Considering their first (self-titled) studio album came out back in 2004, Swedish pop/rock group Peter Bjorn and John have produced six solid albums, all constrained within the relatively simple constructions of pop music. Structurally, not much has changed with their seventh album Breakin’ Point, yet sonically they bring one of their most consistently diverse and fun collections of songs yet. Typically, the group features Peter Morén on vocals/guitar, Björn Yttling on bass/keyboard, and John Eriksson on drums, but Breakin’ Point downplays rock elements for a more Pet Sounds inspired wash of non-instrumentation, albeit with a thankfully conservative array of elements in each song.
With the unique sounds PB&J bring to each song on top of Peter’s voice like a reverbed-out John Lennon, I got a consistent Beatles’ Revolver vibe (“Do-si-do” even namedrops “Eleanor Rigby”), though with a thumpier, bubblier swing beneath. There’s traditional Japanese inspired melodies and click-tracks in “What You Talking About?”, the incredibly charming child choir in “Love Is What You Want”, the spaghetti western wails in “Nostalgic Intellect”, and the whistling melody of the title track (which does it’s best to recapture their 2006 hit “Young Folks”). No song ever feels overstuffed, as each track is careful not to thoughtlessly mix their influences but instead milk the few sources they have. The disco-inspired “Dominos”, which opens the album, isn’t one of the strongest tracks, but even it has a very satisfying chorus—something each of the 12 songs offers with an almost scientific accuracy. Just listen to the group-vocal refrain on “Hard Sleep” and you’ll know what I mean.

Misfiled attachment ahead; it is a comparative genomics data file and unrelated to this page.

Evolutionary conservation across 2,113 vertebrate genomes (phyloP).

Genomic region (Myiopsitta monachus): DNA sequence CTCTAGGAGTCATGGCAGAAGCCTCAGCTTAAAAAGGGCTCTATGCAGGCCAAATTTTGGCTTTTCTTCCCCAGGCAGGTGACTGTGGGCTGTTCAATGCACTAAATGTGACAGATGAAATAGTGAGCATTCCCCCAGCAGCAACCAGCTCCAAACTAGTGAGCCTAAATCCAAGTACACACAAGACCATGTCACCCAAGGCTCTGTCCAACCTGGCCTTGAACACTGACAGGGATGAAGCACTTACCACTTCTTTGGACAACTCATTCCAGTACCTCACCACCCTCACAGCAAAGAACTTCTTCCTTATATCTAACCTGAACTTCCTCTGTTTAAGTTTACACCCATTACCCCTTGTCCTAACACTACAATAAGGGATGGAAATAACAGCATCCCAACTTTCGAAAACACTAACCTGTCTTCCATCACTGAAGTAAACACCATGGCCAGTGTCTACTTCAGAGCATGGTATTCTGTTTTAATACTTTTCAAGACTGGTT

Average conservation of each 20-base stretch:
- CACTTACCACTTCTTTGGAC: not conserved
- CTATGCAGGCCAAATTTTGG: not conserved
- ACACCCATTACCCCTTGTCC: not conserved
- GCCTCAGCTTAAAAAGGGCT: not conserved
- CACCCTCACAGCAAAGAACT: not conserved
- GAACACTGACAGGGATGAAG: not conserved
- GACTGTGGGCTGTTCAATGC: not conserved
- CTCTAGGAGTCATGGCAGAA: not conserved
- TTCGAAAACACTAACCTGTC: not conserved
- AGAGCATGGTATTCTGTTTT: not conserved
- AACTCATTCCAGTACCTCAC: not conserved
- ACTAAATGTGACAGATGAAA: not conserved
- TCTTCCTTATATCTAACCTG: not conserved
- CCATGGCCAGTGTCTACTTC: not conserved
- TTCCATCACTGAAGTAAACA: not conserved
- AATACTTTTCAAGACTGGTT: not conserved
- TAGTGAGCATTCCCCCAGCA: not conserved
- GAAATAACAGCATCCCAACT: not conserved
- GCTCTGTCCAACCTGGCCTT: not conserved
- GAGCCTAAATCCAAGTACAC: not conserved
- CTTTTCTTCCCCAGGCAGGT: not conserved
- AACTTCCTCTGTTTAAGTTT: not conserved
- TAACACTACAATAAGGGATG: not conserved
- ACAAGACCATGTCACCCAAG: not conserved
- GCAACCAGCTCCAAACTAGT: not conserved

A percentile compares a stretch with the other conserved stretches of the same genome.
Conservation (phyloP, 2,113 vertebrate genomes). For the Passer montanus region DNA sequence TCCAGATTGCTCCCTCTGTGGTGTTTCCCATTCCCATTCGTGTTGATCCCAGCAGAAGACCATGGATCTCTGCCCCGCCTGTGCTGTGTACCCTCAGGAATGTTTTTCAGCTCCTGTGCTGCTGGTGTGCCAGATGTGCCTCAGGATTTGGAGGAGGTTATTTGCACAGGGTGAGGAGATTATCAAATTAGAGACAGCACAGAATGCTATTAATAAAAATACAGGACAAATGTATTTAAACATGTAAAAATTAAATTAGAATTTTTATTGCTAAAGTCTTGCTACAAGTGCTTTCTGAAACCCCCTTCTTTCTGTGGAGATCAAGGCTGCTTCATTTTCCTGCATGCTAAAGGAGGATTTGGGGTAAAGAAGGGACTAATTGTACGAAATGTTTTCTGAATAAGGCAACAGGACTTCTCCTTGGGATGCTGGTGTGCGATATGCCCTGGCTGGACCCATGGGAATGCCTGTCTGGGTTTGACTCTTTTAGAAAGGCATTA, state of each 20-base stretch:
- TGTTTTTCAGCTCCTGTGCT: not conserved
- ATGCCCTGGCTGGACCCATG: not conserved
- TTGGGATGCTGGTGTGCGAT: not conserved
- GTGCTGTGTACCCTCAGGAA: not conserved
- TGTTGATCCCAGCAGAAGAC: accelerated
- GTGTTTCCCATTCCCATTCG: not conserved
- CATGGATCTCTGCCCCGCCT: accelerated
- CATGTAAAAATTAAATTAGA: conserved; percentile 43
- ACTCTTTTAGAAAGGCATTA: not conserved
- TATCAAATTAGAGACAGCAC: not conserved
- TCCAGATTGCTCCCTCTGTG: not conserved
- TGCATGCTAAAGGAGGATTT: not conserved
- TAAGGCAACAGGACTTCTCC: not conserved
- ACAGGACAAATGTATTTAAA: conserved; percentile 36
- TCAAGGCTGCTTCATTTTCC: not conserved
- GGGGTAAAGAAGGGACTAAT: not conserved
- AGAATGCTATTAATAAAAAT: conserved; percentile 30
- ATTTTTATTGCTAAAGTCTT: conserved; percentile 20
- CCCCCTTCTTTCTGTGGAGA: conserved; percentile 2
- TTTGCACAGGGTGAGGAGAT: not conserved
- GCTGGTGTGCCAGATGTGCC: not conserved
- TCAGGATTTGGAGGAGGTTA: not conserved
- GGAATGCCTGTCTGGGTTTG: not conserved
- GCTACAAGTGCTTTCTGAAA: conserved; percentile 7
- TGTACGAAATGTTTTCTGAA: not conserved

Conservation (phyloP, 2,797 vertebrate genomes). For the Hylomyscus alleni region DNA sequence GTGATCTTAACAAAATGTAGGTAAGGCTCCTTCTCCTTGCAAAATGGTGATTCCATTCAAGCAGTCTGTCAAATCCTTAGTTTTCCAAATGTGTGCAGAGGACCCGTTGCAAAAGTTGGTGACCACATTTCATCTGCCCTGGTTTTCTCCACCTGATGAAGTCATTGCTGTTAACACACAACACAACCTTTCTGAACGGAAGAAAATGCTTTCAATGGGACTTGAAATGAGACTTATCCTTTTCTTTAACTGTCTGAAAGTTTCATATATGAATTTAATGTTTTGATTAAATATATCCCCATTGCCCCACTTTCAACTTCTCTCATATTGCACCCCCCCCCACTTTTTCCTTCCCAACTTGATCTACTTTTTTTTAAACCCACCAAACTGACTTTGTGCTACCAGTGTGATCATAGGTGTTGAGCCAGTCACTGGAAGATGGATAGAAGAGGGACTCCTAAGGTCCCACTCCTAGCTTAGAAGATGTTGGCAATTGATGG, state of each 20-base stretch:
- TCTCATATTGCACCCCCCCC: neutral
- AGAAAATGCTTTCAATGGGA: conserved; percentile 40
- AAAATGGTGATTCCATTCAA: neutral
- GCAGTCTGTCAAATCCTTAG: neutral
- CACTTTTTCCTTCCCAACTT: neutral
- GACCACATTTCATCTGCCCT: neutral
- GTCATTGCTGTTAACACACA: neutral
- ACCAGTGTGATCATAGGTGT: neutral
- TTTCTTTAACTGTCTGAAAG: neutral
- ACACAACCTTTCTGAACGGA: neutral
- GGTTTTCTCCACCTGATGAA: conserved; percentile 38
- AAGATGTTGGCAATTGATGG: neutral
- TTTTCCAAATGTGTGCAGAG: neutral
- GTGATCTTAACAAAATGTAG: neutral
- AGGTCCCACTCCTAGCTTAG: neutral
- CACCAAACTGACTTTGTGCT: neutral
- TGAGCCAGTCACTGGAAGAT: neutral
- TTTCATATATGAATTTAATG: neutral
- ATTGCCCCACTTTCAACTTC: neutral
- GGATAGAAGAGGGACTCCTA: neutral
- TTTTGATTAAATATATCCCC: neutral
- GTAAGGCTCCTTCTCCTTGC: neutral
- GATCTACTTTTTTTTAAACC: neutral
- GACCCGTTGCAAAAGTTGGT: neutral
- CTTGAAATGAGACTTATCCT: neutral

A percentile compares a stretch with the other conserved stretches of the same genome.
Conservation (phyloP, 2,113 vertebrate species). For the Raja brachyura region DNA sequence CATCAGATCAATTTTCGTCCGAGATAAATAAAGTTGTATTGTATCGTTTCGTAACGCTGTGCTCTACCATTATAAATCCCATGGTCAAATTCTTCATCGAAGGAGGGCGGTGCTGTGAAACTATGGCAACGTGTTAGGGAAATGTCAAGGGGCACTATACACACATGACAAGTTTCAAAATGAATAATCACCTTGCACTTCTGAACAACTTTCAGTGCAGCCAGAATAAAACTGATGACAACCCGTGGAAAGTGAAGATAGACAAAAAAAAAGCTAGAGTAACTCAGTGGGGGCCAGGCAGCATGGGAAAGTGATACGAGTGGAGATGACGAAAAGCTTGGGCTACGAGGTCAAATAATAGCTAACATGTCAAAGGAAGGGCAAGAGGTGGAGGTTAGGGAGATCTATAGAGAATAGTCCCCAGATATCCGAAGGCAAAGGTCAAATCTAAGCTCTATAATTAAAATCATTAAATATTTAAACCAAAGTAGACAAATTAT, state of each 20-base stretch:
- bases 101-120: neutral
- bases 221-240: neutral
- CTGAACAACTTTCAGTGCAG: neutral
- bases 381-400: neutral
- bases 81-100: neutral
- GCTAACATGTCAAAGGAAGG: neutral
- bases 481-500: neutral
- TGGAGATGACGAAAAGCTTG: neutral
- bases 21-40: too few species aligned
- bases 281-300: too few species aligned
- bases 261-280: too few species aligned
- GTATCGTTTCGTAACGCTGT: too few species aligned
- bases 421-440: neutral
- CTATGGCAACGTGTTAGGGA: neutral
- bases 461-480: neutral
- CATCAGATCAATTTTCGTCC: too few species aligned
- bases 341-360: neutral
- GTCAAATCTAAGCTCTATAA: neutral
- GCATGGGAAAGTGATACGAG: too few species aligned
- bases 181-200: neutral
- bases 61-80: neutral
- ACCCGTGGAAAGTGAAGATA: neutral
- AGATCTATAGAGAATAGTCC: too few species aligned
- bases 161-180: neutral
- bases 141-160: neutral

The verses in turn can sometimes feel underwhelming on the generally more upbeat tracks, but even they offer (sometimes too) subtle touches that add a personality and polish to the overall sound, such as the soft electronic chimes in “Breakin’ Point”. PB&J also know when it’s time to pump the brakes on the high energy, adopting a gentler tone for tracks “In This Town”, “A Long Goodbye”, and “Between The Lines”. I say these tracks are softer, but vibrato-basses, funky drums, and John Carpenter-esque melodies keep the overall momentum of the album flowing smoothly.
As a pop record, it would be easy for Breakin’ Point to resort to the same old love lyrics that draw attention away from themselves—what Peter Bjorn and John do instead is deliver a richer, more innocent and vulnerable take on a multitude of topics, from blissful nostalgia to shame and alienation. The angriest song here may be “What You Talking About?” which still opts to take a passive role in an argument; “all the anger left my body”. There’s no overarching theme to the album, but it feels like that will really add to the music’s originality and longevity.
Peter Bjorn and John’s Breakin’ Point holds a wide palette, but it makes sure not to waste a single element. Many songs can be structurally cliché, but each track is sonically fresh and consistently fun without weighing the album’s tone too far in any direction. It rarely wows, but it’s so masterfully catchy that it serves as a proper successor to the sunshine pop of the 60s.
Reviewed by Matthew Wardell